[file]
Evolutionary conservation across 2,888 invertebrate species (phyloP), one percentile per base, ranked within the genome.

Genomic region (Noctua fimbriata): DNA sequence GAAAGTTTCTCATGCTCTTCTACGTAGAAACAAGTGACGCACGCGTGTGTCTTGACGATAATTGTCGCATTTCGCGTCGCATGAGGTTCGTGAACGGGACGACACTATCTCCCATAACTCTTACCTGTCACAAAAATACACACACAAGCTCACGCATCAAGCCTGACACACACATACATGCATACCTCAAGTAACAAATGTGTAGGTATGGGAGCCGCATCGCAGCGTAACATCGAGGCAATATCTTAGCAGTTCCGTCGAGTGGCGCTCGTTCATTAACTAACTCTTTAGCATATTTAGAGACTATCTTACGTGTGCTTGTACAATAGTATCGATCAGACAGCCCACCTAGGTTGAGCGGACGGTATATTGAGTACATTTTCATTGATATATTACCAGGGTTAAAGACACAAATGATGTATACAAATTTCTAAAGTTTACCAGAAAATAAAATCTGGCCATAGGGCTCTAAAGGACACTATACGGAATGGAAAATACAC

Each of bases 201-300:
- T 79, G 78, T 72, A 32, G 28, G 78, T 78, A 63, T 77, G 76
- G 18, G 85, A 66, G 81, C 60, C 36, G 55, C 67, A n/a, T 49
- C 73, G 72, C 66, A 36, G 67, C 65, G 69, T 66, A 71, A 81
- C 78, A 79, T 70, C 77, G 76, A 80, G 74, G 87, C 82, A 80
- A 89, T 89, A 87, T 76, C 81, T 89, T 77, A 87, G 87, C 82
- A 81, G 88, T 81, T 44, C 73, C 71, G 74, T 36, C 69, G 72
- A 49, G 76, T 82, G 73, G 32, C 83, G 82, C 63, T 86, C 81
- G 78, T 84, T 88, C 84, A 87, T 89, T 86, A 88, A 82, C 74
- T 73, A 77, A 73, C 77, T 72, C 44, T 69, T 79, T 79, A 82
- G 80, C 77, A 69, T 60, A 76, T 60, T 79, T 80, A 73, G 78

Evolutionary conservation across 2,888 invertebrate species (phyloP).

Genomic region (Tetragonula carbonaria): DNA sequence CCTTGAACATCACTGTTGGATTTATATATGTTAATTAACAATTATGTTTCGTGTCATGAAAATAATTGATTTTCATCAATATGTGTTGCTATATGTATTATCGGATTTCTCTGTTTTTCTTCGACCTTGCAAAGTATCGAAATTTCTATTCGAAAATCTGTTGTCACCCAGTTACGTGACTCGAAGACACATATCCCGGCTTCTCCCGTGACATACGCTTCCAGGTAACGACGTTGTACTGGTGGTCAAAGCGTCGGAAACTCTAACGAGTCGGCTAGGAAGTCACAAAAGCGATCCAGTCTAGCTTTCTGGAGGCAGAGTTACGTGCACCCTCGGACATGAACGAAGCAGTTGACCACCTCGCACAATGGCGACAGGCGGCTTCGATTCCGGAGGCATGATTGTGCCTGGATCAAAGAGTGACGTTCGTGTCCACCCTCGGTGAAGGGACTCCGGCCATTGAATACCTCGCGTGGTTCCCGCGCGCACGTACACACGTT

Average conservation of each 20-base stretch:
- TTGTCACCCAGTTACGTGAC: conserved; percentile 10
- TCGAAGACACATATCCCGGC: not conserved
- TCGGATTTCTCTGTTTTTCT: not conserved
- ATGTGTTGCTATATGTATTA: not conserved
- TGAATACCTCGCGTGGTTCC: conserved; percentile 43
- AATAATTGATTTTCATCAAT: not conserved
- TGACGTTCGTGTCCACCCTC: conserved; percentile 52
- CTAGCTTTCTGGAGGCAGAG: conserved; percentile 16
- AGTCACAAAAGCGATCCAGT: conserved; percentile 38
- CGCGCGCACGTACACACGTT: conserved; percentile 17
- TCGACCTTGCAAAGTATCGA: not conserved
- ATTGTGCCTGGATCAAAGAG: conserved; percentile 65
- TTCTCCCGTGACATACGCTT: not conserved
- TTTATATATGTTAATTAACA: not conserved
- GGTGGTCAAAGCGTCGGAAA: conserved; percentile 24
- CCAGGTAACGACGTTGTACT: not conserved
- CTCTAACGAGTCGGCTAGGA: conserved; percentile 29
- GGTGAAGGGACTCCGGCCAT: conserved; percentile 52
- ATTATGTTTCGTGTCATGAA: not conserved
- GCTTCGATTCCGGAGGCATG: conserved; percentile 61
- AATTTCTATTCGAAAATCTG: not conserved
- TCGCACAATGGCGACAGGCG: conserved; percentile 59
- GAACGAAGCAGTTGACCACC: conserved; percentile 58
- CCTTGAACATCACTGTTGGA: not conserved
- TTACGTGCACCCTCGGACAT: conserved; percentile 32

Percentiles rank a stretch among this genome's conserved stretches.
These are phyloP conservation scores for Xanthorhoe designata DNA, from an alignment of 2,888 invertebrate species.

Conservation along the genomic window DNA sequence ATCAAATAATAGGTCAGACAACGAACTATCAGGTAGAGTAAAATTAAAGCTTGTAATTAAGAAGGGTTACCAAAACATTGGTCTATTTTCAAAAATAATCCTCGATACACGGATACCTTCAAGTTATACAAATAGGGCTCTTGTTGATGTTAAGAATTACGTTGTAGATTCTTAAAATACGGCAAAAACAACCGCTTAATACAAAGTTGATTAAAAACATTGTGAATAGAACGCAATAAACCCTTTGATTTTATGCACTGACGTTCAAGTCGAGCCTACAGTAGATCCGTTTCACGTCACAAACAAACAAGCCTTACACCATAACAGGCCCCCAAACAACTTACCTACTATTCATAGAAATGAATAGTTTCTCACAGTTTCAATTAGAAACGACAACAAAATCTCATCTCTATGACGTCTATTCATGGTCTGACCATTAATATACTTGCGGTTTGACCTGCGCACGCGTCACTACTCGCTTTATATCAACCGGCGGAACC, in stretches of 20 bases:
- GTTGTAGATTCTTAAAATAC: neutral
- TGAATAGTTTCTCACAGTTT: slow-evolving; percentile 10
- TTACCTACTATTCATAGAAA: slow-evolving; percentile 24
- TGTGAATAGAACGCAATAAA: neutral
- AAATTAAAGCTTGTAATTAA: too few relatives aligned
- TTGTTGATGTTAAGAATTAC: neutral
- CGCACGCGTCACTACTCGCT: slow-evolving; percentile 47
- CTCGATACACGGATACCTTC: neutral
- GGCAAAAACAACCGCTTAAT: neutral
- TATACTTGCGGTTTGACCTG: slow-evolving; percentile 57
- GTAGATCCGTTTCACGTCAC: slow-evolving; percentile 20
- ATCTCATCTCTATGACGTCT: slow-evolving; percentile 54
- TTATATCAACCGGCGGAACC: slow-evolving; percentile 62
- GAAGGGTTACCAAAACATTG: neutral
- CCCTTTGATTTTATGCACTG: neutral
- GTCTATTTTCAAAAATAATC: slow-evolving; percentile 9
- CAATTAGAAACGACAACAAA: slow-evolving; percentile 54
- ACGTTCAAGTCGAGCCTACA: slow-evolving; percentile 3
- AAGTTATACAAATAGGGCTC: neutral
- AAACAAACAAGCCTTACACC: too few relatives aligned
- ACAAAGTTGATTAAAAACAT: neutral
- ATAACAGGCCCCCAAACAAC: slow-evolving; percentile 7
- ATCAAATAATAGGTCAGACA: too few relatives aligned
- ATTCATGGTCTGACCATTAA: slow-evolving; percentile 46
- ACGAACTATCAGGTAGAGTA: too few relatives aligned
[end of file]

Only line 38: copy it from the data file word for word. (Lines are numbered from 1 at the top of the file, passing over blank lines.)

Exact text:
- TCGCACAATGGCGACAGGCG: conserved; percentile 59